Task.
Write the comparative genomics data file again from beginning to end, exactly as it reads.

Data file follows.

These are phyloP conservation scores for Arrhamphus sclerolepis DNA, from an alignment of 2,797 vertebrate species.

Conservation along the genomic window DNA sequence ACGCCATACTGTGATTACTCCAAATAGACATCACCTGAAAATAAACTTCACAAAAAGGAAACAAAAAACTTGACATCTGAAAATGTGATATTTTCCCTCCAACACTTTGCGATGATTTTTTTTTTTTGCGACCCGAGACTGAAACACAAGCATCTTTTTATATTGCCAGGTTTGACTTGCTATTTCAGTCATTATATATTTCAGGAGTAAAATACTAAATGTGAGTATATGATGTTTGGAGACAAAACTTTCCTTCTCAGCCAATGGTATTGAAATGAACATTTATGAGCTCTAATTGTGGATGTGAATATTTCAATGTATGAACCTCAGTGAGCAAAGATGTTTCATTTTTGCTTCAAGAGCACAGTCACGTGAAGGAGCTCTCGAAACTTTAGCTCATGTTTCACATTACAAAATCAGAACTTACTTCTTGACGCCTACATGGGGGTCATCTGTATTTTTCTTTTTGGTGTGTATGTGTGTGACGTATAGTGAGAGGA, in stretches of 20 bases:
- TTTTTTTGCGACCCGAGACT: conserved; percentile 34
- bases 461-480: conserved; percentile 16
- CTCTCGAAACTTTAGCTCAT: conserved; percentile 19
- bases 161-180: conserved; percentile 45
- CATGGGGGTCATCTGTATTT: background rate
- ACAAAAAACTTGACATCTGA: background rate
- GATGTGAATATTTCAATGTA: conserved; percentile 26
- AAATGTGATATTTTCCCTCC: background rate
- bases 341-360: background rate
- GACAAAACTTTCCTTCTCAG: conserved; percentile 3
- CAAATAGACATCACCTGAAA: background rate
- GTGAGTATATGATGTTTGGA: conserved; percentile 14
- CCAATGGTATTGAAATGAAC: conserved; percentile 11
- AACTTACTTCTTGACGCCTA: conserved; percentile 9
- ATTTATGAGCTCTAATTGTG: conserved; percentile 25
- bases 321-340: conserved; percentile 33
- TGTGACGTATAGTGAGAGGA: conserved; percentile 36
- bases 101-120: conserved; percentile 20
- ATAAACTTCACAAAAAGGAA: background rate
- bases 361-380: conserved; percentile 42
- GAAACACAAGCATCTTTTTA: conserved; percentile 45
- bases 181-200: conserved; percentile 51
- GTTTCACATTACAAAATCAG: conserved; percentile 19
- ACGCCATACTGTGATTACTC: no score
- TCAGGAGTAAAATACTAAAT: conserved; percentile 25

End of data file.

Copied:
These are phyloP conservation scores for Arrhamphus sclerolepis DNA, from an alignment of 2,797 vertebrate species.

Conservation along the genomic window DNA sequence ACGCCATACTGTGATTACTCCAAATAGACATCACCTGAAAATAAACTTCACAAAAAGGAAACAAAAAACTTGACATCTGAAAATGTGATATTTTCCCTCCAACACTTTGCGATGATTTTTTTTTTTTGCGACCCGAGACTGAAACACAAGCATCTTTTTATATTGCCAGGTTTGACTTGCTATTTCAGTCATTATATATTTCAGGAGTAAAATACTAAATGTGAGTATATGATGTTTGGAGACAAAACTTTCCTTCTCAGCCAATGGTATTGAAATGAACATTTATGAGCTCTAATTGTGGATGTGAATATTTCAATGTATGAACCTCAGTGAGCAAAGATGTTTCATTTTTGCTTCAAGAGCACAGTCACGTGAAGGAGCTCTCGAAACTTTAGCTCATGTTTCACATTACAAAATCAGAACTTACTTCTTGACGCCTACATGGGGGTCATCTGTATTTTTCTTTTTGGTGTGTATGTGTGTGACGTATAGTGAGAGGA, in stretches of 20 bases:
- TTTTTTTGCGACCCGAGACT: conserved; percentile 34
- bases 461-480: conserved; percentile 16
- CTCTCGAAACTTTAGCTCAT: conserved; percentile 19
- bases 161-180: conserved; percentile 45
- CATGGGGGTCATCTGTATTT: background rate
- ACAAAAAACTTGACATCTGA: background rate
- GATGTGAATATTTCAATGTA: conserved; percentile 26
- AAATGTGATATTTTCCCTCC: background rate
- bases 341-360: background rate
- GACAAAACTTTCCTTCTCAG: conserved; percentile 3
- CAAATAGACATCACCTGAAA: background rate
- GTGAGTATATGATGTTTGGA: conserved; percentile 14
- CCAATGGTATTGAAATGAAC: conserved; percentile 11
- AACTTACTTCTTGACGCCTA: conserved; percentile 9
- ATTTATGAGCTCTAATTGTG: conserved; percentile 25
- bases 321-340: conserved; percentile 33
- TGTGACGTATAGTGAGAGGA: conserved; percentile 36
- bases 101-120: conserved; percentile 20
- ATAAACTTCACAAAAAGGAA: background rate
- bases 361-380: conserved; percentile 42
- GAAACACAAGCATCTTTTTA: conserved; percentile 45
- bases 181-200: conserved; percentile 51
- GTTTCACATTACAAAATCAG: conserved; percentile 19
- ACGCCATACTGTGATTACTC: no score
- TCAGGAGTAAAATACTAAAT: conserved; percentile 25